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Panel Backs Expanding Number of Districts in New York City

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A New York State panel examining the governance of the New York City schools has issued final recommendations calling for the number of community school districts in the city to be increased from 32 to 50.

The New York State Temporary Commission on New York City School Governance--known as the Marchi Commission after its chairman, State Senator John J. Marchi, a Staten Island Republican--conducted the first systematic examination of school governance in the city since the system was decentralized more than 20 years ago.

The panel's final report, issued April 4, adheres closely to the preliminary recommendations made in a draft report issued in January. (See Education Week, Jan. 30, 1991.)

The 300-page report calls for every school in the city to have a democratically elected council made up of equal numbers of parents and teachers--in addition to supervisors, other school staff members, and students--to make decisions on curriculum, budgets, and personnel.

It calls for the community school districts to have independent financial officers who would issue a report every year. Each of the six high school administrative districts recommended by the commission--one for each of the city's five boroughs and one to govern the city's alternative high schools--also would have an independent financial officer, as would the central administration.

The community school boards' involvement in personnel matters would be limited to hiring a superin0 tendent, approving the superintendent's recommendations for principals, and recommending a candiate to the chancellor to serve as financial officer.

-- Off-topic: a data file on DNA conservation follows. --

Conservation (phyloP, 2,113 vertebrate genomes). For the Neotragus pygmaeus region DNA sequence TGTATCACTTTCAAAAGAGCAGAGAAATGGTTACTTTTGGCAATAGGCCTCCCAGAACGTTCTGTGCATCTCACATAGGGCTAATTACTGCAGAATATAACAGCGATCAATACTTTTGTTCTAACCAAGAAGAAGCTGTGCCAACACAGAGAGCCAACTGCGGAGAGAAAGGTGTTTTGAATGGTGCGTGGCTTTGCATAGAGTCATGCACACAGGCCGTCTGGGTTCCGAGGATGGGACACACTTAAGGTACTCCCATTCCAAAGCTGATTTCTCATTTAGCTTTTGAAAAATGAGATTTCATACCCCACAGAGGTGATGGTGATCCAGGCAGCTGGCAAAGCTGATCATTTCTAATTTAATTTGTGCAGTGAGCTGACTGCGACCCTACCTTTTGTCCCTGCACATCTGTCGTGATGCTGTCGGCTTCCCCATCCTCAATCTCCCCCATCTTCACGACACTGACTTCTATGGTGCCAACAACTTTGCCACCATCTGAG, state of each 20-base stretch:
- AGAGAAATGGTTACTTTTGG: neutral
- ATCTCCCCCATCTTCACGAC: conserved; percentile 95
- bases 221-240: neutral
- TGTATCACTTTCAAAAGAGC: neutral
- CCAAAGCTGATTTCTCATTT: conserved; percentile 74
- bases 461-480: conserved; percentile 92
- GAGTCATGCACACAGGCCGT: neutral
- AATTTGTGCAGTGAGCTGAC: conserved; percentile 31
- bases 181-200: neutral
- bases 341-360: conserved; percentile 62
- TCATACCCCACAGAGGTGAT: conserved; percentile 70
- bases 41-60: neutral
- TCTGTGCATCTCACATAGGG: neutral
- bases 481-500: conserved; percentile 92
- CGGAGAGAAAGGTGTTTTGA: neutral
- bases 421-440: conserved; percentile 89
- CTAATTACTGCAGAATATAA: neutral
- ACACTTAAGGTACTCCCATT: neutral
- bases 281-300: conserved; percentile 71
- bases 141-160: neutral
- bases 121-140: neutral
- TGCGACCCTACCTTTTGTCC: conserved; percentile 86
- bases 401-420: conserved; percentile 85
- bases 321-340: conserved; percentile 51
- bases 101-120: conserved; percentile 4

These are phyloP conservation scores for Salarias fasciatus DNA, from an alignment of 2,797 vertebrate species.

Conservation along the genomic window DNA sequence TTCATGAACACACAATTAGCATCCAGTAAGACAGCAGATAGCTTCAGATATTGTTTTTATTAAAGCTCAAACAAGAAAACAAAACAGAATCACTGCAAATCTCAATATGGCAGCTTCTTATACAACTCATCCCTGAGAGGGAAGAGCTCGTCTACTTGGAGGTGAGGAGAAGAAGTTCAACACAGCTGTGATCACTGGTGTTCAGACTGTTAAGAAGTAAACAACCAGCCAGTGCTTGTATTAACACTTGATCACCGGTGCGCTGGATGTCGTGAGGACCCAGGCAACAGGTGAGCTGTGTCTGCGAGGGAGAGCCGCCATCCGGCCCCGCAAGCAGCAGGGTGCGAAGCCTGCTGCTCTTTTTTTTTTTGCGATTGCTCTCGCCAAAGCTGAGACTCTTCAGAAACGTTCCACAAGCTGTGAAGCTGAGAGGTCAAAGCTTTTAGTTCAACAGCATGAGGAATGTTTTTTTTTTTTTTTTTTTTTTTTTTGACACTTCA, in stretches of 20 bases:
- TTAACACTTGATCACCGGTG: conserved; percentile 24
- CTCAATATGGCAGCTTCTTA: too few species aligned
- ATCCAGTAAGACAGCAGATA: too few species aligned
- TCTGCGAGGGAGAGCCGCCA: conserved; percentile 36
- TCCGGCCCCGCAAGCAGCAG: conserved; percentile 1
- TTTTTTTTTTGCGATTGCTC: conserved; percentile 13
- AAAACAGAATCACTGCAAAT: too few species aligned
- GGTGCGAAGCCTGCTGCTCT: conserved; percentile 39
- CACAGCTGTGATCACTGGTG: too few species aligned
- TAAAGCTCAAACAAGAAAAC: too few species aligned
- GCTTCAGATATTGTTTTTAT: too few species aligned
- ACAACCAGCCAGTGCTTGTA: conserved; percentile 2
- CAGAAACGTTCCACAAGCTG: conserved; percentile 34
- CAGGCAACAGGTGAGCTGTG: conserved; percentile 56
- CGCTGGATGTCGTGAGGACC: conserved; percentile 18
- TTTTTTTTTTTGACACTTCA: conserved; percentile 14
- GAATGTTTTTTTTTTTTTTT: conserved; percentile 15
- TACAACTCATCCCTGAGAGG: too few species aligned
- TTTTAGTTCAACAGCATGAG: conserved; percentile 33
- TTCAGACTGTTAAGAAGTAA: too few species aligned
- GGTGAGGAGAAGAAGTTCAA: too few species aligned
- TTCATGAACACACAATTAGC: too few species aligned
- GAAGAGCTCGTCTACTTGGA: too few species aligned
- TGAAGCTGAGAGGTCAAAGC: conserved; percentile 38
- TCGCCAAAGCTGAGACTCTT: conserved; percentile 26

Chancellor Joseph A. Fernandez was "dismayed" that the commission did not give the chancellor the authority to set the specific "performance standards" for district superintendents, according to Robert Terte, a spokesman for the chancellor.

Mr. Fernandez also "strongly dis0 agreed" with the proposal to increase the number of community school districts, fearing that "it would enmesh the system in a power struggle for years to come," Mr. Terte said.

Each school and community district, as well as the central board of education, would issue annual "accountability reports" on a wide range of educational outcomes.

If school districts did not achieve the desired results, the central board would offer technical assistance to the district. If a second annual report were to show a lack of improvement, the central board would be required to take action to correct the problems, report publicly what actions were taken, and then report the results.

The panel also recommended that the central board be increased from seven to nine members, four of whom would be appointed by the mayor.

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